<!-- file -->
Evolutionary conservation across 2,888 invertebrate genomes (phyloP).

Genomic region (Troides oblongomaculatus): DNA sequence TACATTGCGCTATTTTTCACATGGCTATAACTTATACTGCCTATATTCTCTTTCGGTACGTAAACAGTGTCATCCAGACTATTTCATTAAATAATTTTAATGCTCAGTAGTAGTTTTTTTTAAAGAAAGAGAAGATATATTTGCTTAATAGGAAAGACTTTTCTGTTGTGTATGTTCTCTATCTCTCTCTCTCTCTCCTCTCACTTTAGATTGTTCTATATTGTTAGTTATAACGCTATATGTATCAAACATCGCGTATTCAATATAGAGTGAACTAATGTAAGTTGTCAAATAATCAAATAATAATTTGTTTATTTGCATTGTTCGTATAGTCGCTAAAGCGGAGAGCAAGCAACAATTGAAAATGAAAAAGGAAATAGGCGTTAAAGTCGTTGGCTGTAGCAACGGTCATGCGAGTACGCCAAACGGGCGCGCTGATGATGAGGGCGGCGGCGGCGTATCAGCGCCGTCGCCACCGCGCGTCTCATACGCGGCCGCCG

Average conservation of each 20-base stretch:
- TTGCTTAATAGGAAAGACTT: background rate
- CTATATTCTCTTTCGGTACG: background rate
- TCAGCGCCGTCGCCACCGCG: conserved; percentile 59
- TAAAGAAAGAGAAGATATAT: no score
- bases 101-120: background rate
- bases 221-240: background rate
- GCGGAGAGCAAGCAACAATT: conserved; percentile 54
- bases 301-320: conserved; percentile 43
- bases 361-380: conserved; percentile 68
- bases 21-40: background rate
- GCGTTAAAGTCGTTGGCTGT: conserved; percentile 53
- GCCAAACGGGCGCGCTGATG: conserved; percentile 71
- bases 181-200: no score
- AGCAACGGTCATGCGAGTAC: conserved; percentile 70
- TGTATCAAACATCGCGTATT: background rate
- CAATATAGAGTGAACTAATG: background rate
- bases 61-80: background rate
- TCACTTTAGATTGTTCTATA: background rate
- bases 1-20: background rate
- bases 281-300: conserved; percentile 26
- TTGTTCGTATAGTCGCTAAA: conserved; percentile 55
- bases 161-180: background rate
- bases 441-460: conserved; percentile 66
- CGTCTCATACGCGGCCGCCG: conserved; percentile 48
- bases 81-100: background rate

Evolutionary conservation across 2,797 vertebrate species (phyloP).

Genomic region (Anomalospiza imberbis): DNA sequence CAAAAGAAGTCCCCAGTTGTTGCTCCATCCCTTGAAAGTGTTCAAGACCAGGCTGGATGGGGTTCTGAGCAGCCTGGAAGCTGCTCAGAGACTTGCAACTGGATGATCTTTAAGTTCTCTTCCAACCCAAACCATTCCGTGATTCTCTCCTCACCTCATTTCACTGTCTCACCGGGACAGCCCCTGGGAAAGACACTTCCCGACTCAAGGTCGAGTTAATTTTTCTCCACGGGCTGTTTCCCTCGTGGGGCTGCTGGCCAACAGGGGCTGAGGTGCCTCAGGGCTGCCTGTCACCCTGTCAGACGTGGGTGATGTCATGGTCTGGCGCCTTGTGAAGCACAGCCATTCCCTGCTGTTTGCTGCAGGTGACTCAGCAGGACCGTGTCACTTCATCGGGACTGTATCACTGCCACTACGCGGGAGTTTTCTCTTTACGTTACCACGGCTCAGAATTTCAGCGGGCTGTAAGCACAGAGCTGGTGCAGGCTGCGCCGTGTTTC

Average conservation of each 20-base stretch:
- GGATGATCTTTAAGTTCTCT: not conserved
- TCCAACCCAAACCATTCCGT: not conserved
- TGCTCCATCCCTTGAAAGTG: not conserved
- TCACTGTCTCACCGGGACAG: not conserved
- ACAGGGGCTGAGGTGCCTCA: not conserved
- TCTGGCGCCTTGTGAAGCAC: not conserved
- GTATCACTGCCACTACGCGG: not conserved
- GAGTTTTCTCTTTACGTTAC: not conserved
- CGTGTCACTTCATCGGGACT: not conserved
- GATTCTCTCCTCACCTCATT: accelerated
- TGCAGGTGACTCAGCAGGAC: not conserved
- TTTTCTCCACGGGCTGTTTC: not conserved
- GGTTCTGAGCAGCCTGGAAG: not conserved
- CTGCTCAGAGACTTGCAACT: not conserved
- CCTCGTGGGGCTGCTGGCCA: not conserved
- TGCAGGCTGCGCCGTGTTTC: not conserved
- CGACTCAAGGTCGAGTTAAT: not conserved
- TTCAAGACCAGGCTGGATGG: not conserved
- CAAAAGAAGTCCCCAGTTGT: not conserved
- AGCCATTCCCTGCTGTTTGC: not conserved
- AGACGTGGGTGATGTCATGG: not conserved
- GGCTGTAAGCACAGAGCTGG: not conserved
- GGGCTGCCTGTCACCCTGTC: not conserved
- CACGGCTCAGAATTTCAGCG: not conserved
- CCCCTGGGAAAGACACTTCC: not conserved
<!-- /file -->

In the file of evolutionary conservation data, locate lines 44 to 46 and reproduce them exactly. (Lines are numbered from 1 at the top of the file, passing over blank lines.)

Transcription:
- GGTTCTGAGCAGCCTGGAAG: not conserved
- CTGCTCAGAGACTTGCAACT: not conserved
- CCTCGTGGGGCTGCTGGCCA: not conserved